Modeling phonological variation in multidialectal Italy

Christopher Cieri, University of Pennsylvania


Although there exists an acknowledged Standard Italian, both taught in the educational system and used as a medium of instruction, dialects remain in vigorous use in Italy; many Italians can claim at least passive knowledge of one or more. Regional Italian, the variety spoken natively by most Italians, actively takes Standard Italian as its model but varies from place to place where the lexicon and phonology of both local and regional dialects have an impact. One observes variation in the speech of individuals that has been labeled: performance error or free variation, attributed to dialect mixing or creolization and acknowledged as an inherent property of language. This study evaluates the generality of the approach that acknowledges inherent variation by applying it to a situation characterized by long standing dialect contact, the Regional Italian of Central Italy, in particular of the city of L'Aquila. L'Aquila sits near a dialect boundary and acts as a local center of attraction. To understand the interaction of dialect and Standard, we sketch the linguistic history of Italy and current structure of Italian and local dialects. We also describe the speech community in detail. Our analysis of Regional Italian is based upon sociolinguistic interviews of 35 Aquilani, selected from a total of 75. The interviews were completely transcribed, time aligned and sampled by computer to ensure that tokens of stressed vowels were balanced across linguistic and social environments. The tokens selected were analyzed acoustically to measure the first three formants at a position in the vowel that captured its central tendency. First formant measurements were then analyzed statistically to identify different groupings of observations and correlate them with linguistic and extralinguistic factors. We find that /e/ and /o/ Height are stable sociolinguistic markers where residents of the city center and members of higher socioeconomic classes use higher variants and that /ϵ/ and /(open o)/ Lowering are changes in progress, lead by young women, that have the effect of increasing the distance in phonological space between the open and closed mid vowels.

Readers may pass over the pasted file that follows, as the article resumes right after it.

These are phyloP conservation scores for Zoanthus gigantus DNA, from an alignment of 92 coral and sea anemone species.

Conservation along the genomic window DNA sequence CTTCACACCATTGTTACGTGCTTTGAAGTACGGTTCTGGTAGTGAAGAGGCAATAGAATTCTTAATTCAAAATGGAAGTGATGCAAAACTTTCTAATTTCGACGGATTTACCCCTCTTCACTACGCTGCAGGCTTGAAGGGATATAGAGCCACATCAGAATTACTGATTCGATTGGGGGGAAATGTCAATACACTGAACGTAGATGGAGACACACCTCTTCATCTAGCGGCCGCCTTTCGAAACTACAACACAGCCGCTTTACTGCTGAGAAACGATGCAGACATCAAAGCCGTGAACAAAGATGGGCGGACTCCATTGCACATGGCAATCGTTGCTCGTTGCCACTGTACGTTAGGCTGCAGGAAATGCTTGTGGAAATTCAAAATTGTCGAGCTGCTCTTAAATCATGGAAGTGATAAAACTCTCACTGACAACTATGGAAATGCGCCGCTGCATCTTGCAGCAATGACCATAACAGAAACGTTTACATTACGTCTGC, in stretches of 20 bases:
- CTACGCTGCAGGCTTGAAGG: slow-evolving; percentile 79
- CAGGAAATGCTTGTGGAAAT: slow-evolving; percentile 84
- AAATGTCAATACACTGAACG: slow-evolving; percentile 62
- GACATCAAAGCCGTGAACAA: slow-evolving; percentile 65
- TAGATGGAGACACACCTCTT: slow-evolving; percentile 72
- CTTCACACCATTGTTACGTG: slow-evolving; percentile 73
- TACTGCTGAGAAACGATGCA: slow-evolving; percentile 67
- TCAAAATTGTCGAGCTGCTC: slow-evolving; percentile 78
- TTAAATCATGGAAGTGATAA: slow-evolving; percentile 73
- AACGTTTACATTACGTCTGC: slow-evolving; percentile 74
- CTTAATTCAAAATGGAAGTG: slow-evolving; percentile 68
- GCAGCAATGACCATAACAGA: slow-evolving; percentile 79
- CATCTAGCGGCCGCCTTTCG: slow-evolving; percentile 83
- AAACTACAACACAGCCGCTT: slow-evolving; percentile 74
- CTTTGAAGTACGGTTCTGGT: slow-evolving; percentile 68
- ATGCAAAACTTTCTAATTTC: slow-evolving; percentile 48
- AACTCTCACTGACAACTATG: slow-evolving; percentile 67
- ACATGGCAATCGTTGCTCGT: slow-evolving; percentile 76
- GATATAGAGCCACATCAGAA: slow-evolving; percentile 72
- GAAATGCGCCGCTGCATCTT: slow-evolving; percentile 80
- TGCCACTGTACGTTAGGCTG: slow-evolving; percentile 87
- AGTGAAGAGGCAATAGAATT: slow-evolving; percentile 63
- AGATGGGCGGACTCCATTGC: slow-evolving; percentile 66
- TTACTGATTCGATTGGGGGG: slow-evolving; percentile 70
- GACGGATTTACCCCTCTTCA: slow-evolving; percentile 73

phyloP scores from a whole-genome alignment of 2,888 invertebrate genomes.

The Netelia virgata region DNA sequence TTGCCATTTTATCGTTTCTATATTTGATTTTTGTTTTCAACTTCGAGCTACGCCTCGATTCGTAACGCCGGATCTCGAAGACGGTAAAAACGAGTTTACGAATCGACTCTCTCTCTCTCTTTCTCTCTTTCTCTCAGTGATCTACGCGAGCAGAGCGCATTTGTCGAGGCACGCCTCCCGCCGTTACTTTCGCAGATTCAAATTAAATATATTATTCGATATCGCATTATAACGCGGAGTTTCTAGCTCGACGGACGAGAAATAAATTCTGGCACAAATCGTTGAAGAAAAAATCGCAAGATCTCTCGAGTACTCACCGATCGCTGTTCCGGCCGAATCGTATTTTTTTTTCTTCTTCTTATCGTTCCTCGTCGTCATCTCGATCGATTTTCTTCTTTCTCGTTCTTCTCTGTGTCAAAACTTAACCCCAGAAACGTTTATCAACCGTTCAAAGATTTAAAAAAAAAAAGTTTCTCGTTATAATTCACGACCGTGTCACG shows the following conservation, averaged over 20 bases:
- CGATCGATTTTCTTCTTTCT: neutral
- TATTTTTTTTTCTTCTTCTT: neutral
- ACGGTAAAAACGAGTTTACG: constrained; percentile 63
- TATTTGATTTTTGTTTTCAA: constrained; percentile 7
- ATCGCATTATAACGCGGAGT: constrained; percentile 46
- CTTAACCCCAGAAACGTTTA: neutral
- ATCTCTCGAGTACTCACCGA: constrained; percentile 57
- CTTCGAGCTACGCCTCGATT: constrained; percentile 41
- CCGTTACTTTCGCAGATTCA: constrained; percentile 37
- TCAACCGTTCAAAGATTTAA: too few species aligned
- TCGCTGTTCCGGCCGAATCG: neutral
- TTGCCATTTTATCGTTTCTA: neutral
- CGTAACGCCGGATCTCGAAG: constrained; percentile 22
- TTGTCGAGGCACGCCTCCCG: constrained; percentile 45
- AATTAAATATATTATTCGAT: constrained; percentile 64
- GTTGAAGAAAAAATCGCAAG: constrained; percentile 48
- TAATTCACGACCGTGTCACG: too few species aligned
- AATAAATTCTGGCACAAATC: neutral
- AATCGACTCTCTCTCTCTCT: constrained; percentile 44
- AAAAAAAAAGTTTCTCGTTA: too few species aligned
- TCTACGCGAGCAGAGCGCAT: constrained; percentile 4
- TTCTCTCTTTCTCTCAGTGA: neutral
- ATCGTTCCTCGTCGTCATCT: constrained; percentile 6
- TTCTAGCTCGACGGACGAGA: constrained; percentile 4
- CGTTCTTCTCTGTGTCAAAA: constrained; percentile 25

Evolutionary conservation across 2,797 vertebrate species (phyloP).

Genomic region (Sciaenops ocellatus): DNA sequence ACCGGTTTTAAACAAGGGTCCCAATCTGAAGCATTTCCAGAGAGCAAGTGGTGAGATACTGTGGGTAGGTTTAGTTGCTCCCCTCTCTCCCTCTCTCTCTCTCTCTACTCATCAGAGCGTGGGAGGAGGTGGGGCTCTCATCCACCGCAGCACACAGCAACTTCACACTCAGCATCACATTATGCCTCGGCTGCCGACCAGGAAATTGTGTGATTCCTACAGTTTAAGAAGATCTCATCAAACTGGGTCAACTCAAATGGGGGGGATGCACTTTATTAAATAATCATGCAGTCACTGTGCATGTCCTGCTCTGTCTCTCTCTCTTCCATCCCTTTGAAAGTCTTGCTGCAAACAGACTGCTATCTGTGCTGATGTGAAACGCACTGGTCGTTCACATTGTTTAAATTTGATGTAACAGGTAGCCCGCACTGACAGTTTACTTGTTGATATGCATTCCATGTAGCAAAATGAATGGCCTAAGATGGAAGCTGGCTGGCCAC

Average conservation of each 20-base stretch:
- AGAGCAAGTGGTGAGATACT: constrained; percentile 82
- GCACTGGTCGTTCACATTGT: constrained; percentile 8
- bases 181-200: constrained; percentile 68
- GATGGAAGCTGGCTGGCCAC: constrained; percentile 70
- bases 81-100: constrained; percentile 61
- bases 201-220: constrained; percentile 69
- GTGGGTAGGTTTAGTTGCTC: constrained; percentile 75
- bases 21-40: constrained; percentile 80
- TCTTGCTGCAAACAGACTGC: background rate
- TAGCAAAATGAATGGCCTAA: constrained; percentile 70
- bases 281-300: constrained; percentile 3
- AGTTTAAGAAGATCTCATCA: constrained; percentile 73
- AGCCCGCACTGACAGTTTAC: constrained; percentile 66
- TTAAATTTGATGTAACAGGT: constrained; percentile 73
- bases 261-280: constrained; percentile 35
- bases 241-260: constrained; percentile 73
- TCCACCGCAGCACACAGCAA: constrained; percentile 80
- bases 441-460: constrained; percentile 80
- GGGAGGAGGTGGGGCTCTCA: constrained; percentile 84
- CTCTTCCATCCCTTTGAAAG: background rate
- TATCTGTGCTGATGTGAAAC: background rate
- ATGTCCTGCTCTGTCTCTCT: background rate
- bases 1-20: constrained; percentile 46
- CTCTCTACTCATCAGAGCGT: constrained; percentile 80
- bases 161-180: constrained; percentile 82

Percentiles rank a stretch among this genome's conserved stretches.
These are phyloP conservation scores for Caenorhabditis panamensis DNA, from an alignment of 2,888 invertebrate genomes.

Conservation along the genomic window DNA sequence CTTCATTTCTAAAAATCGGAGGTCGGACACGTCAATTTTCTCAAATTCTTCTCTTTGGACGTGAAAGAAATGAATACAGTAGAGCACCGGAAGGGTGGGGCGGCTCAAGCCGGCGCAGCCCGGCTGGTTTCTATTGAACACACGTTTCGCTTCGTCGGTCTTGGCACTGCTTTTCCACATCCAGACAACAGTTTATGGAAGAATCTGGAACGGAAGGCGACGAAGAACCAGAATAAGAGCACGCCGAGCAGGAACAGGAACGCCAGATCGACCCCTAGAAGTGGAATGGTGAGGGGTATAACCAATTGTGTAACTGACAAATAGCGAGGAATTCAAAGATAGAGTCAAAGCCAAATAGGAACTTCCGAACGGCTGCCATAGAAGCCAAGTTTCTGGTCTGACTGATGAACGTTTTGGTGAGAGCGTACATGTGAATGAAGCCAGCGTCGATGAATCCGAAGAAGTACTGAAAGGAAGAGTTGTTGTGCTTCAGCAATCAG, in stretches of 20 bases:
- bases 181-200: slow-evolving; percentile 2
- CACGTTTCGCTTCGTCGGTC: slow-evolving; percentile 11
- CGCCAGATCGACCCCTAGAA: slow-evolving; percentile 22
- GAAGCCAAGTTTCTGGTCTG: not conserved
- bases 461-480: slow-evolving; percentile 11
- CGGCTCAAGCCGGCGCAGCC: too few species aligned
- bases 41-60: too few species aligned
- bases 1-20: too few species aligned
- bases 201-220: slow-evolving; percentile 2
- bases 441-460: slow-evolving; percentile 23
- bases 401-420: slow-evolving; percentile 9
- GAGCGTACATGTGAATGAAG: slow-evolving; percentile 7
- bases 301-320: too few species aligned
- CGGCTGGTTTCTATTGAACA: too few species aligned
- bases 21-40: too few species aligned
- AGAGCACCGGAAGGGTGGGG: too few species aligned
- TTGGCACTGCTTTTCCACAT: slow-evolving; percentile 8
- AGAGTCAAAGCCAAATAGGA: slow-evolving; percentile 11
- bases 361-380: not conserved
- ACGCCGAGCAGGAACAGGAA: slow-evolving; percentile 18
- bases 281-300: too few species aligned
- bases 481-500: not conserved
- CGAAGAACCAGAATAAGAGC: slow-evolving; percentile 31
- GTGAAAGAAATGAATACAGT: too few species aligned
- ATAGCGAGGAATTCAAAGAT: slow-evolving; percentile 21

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Recommended Citation

Cieri, Christopher, "Modeling phonological variation in multidialectal Italy" (2005). Dissertations available from ProQuest. AAI3165657.